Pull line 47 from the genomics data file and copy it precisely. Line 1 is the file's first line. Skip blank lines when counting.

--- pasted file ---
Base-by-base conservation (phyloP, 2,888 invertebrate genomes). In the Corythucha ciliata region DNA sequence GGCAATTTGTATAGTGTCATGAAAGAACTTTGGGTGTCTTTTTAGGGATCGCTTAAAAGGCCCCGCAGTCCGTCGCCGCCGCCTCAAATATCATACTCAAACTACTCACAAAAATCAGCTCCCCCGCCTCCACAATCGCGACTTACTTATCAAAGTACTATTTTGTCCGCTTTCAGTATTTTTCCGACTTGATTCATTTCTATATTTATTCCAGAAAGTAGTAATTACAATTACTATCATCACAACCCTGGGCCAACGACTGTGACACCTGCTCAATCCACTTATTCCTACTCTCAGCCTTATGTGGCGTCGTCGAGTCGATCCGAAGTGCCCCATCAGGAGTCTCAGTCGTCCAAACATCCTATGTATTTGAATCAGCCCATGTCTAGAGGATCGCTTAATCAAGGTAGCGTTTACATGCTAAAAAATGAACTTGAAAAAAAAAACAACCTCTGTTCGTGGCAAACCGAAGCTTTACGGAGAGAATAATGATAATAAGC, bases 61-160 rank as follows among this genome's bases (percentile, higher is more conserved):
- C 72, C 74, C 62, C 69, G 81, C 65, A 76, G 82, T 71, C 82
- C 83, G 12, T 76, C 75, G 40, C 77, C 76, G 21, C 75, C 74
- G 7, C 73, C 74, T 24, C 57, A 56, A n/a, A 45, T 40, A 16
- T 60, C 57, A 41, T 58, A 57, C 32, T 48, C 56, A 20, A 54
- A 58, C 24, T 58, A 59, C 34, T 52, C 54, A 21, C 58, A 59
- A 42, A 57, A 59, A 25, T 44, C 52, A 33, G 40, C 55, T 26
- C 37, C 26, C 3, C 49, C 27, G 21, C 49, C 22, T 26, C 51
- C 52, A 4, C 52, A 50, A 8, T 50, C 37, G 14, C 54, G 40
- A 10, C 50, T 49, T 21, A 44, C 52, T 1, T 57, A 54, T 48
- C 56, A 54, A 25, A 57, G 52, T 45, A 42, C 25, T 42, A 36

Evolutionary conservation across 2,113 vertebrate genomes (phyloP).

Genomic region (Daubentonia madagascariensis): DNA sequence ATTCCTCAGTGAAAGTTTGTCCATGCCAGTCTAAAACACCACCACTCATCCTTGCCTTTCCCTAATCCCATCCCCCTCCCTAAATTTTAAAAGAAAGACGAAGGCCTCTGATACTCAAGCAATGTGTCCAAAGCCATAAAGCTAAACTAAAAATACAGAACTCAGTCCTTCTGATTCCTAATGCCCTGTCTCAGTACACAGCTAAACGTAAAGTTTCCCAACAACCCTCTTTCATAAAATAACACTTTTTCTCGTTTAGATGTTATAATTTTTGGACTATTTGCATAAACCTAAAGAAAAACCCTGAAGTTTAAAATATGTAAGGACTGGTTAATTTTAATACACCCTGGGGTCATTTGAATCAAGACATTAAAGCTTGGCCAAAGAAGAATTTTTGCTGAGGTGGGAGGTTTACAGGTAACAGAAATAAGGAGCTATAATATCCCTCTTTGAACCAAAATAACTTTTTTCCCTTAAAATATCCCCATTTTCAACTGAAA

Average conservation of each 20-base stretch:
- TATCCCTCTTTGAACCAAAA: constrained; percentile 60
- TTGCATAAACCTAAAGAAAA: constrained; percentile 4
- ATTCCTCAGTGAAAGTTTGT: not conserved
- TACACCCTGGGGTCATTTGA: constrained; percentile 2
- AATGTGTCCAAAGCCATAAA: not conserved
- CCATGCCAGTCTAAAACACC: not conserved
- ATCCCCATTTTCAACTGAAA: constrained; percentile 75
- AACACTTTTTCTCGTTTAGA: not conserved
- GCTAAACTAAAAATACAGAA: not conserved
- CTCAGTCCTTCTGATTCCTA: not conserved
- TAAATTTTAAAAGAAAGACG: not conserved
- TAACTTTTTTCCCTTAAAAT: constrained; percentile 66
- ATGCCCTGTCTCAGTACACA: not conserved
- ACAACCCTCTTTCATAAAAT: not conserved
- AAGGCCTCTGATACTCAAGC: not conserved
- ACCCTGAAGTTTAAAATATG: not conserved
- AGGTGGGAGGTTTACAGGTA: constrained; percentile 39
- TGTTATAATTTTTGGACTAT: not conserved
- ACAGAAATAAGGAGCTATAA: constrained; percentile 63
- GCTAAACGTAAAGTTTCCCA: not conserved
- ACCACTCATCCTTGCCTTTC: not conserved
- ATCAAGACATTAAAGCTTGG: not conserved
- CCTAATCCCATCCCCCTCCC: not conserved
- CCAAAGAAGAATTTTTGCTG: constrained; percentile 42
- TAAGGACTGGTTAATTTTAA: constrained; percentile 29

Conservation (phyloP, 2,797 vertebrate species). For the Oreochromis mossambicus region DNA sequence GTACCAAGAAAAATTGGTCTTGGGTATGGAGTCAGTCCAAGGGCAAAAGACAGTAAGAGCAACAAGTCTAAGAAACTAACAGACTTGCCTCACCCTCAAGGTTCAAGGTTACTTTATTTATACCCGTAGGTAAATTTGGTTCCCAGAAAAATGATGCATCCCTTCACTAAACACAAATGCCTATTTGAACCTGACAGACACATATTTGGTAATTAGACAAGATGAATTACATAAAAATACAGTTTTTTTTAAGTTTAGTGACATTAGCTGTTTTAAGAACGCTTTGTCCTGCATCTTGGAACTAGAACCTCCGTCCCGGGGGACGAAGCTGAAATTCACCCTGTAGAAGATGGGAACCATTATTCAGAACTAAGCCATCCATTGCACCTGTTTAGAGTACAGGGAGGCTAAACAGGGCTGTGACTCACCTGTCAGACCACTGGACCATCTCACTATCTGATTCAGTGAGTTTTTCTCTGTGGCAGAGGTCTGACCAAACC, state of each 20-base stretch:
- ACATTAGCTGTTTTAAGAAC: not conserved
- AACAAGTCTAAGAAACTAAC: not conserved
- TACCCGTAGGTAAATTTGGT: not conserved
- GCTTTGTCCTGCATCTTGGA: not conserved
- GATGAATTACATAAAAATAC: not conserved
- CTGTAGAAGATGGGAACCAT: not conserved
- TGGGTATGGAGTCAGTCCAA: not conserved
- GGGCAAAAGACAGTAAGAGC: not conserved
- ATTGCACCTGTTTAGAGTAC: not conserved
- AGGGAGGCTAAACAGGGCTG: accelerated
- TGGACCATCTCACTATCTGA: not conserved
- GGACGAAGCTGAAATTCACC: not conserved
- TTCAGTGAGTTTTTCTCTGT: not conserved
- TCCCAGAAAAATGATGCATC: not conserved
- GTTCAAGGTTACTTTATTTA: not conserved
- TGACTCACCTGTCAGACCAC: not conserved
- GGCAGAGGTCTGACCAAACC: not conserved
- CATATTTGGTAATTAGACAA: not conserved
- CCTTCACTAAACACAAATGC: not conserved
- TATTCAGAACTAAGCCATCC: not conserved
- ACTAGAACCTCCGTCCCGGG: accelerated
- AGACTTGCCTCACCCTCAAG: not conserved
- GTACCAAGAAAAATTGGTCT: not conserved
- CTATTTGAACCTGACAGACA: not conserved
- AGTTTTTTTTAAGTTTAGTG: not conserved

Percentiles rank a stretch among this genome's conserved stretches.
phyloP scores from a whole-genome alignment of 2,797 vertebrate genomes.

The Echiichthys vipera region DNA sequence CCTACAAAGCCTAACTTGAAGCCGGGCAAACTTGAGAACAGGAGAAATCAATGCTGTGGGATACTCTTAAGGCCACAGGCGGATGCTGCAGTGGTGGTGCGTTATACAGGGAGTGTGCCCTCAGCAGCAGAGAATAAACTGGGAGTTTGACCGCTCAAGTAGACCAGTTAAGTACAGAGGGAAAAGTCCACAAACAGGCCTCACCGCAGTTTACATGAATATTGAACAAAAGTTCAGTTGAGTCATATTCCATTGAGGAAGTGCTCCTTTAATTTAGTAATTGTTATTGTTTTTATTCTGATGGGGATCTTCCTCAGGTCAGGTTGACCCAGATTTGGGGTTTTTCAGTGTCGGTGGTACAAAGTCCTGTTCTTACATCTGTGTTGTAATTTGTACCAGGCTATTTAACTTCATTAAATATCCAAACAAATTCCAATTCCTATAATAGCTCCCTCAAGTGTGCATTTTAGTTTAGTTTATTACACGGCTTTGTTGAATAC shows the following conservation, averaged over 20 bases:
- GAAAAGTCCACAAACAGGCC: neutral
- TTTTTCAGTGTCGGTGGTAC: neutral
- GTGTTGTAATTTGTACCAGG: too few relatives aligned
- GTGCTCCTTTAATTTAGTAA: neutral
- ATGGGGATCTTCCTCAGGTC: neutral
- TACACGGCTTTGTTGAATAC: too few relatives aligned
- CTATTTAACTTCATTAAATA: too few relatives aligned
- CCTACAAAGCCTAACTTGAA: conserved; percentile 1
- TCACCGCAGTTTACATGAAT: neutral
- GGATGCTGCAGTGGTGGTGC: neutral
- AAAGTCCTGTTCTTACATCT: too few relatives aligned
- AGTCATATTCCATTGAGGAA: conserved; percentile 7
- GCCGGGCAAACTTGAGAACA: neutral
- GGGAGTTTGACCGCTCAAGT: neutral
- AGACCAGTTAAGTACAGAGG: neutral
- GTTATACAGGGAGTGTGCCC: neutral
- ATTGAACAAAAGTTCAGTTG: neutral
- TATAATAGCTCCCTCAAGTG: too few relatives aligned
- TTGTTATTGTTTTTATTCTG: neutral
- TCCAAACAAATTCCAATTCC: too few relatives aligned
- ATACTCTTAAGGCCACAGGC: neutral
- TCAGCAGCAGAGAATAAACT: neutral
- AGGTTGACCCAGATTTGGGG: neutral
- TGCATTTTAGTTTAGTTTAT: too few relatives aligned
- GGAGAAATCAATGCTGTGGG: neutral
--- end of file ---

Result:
- TGGGTATGGAGTCAGTCCAA: not conserved